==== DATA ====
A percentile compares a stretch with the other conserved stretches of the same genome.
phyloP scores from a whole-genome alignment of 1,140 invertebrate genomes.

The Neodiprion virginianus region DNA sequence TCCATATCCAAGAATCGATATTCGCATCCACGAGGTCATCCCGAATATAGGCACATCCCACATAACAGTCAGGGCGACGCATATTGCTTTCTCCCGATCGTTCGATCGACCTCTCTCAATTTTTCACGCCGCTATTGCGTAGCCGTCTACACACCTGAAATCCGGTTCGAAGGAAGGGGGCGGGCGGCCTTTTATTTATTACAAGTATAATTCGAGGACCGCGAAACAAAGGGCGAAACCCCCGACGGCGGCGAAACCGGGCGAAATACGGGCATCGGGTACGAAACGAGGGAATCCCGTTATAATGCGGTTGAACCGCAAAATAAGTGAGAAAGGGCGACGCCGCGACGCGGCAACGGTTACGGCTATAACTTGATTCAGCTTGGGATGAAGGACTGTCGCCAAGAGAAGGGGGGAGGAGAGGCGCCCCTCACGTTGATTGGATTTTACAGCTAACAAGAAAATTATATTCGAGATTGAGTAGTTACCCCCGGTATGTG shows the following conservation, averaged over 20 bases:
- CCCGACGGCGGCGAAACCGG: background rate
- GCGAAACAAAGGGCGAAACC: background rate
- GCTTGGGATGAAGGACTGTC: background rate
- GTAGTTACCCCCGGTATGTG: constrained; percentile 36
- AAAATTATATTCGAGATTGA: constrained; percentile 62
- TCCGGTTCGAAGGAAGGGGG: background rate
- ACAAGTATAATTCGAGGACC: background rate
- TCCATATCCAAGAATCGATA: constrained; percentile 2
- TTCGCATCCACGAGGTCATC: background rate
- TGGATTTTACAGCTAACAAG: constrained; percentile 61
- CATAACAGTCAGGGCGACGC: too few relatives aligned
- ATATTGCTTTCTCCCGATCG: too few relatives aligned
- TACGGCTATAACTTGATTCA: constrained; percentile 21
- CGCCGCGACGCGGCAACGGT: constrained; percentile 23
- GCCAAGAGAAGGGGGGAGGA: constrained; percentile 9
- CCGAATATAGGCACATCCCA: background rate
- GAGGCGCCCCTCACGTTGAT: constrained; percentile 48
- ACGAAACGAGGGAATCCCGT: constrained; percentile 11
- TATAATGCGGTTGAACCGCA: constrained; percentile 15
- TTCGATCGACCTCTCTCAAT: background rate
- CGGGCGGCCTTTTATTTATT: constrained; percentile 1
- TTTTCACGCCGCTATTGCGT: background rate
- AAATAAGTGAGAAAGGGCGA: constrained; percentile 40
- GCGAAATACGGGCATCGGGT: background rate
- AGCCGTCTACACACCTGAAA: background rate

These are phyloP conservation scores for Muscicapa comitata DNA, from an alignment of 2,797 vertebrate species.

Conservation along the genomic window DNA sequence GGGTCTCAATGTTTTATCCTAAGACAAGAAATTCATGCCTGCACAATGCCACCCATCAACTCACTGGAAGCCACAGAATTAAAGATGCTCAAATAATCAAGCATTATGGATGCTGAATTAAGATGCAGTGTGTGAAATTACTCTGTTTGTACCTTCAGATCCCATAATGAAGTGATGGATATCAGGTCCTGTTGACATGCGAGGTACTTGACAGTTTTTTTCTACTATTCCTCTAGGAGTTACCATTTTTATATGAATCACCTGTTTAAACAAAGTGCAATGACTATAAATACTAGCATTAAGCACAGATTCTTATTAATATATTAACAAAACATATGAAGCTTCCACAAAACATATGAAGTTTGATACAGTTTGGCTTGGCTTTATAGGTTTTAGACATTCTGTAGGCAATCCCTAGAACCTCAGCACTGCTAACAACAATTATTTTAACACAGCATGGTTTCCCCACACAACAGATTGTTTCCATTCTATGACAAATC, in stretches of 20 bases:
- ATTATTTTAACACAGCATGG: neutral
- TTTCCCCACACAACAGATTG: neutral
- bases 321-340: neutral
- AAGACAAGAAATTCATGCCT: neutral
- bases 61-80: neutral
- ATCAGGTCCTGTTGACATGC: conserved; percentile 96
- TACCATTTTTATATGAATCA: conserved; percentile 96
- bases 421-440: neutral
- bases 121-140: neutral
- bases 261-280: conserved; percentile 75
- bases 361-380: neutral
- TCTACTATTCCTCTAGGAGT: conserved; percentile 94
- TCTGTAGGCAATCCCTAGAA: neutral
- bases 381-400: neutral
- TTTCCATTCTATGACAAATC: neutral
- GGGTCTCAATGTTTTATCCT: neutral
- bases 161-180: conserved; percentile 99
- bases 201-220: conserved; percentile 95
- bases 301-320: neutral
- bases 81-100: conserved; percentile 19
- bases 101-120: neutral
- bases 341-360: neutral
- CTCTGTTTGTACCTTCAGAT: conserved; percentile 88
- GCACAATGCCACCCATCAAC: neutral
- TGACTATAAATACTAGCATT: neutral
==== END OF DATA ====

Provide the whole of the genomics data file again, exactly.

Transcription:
A percentile compares a stretch with the other conserved stretches of the same genome.
phyloP scores from a whole-genome alignment of 1,140 invertebrate genomes.

The Neodiprion virginianus region DNA sequence TCCATATCCAAGAATCGATATTCGCATCCACGAGGTCATCCCGAATATAGGCACATCCCACATAACAGTCAGGGCGACGCATATTGCTTTCTCCCGATCGTTCGATCGACCTCTCTCAATTTTTCACGCCGCTATTGCGTAGCCGTCTACACACCTGAAATCCGGTTCGAAGGAAGGGGGCGGGCGGCCTTTTATTTATTACAAGTATAATTCGAGGACCGCGAAACAAAGGGCGAAACCCCCGACGGCGGCGAAACCGGGCGAAATACGGGCATCGGGTACGAAACGAGGGAATCCCGTTATAATGCGGTTGAACCGCAAAATAAGTGAGAAAGGGCGACGCCGCGACGCGGCAACGGTTACGGCTATAACTTGATTCAGCTTGGGATGAAGGACTGTCGCCAAGAGAAGGGGGGAGGAGAGGCGCCCCTCACGTTGATTGGATTTTACAGCTAACAAGAAAATTATATTCGAGATTGAGTAGTTACCCCCGGTATGTG shows the following conservation, averaged over 20 bases:
- CCCGACGGCGGCGAAACCGG: background rate
- GCGAAACAAAGGGCGAAACC: background rate
- GCTTGGGATGAAGGACTGTC: background rate
- GTAGTTACCCCCGGTATGTG: constrained; percentile 36
- AAAATTATATTCGAGATTGA: constrained; percentile 62
- TCCGGTTCGAAGGAAGGGGG: background rate
- ACAAGTATAATTCGAGGACC: background rate
- TCCATATCCAAGAATCGATA: constrained; percentile 2
- TTCGCATCCACGAGGTCATC: background rate
- TGGATTTTACAGCTAACAAG: constrained; percentile 61
- CATAACAGTCAGGGCGACGC: too few relatives aligned
- ATATTGCTTTCTCCCGATCG: too few relatives aligned
- TACGGCTATAACTTGATTCA: constrained; percentile 21
- CGCCGCGACGCGGCAACGGT: constrained; percentile 23
- GCCAAGAGAAGGGGGGAGGA: constrained; percentile 9
- CCGAATATAGGCACATCCCA: background rate
- GAGGCGCCCCTCACGTTGAT: constrained; percentile 48
- ACGAAACGAGGGAATCCCGT: constrained; percentile 11
- TATAATGCGGTTGAACCGCA: constrained; percentile 15
- TTCGATCGACCTCTCTCAAT: background rate
- CGGGCGGCCTTTTATTTATT: constrained; percentile 1
- TTTTCACGCCGCTATTGCGT: background rate
- AAATAAGTGAGAAAGGGCGA: constrained; percentile 40
- GCGAAATACGGGCATCGGGT: background rate
- AGCCGTCTACACACCTGAAA: background rate

These are phyloP conservation scores for Muscicapa comitata DNA, from an alignment of 2,797 vertebrate species.

Conservation along the genomic window DNA sequence GGGTCTCAATGTTTTATCCTAAGACAAGAAATTCATGCCTGCACAATGCCACCCATCAACTCACTGGAAGCCACAGAATTAAAGATGCTCAAATAATCAAGCATTATGGATGCTGAATTAAGATGCAGTGTGTGAAATTACTCTGTTTGTACCTTCAGATCCCATAATGAAGTGATGGATATCAGGTCCTGTTGACATGCGAGGTACTTGACAGTTTTTTTCTACTATTCCTCTAGGAGTTACCATTTTTATATGAATCACCTGTTTAAACAAAGTGCAATGACTATAAATACTAGCATTAAGCACAGATTCTTATTAATATATTAACAAAACATATGAAGCTTCCACAAAACATATGAAGTTTGATACAGTTTGGCTTGGCTTTATAGGTTTTAGACATTCTGTAGGCAATCCCTAGAACCTCAGCACTGCTAACAACAATTATTTTAACACAGCATGGTTTCCCCACACAACAGATTGTTTCCATTCTATGACAAATC, in stretches of 20 bases:
- ATTATTTTAACACAGCATGG: neutral
- TTTCCCCACACAACAGATTG: neutral
- bases 321-340: neutral
- AAGACAAGAAATTCATGCCT: neutral
- bases 61-80: neutral
- ATCAGGTCCTGTTGACATGC: conserved; percentile 96
- TACCATTTTTATATGAATCA: conserved; percentile 96
- bases 421-440: neutral
- bases 121-140: neutral
- bases 261-280: conserved; percentile 75
- bases 361-380: neutral
- TCTACTATTCCTCTAGGAGT: conserved; percentile 94
- TCTGTAGGCAATCCCTAGAA: neutral
- bases 381-400: neutral
- TTTCCATTCTATGACAAATC: neutral
- GGGTCTCAATGTTTTATCCT: neutral
- bases 161-180: conserved; percentile 99
- bases 201-220: conserved; percentile 95
- bases 301-320: neutral
- bases 81-100: conserved; percentile 19
- bases 101-120: neutral
- bases 341-360: neutral
- CTCTGTTTGTACCTTCAGAT: conserved; percentile 88
- GCACAATGCCACCCATCAAC: neutral
- TGACTATAAATACTAGCATT: neutral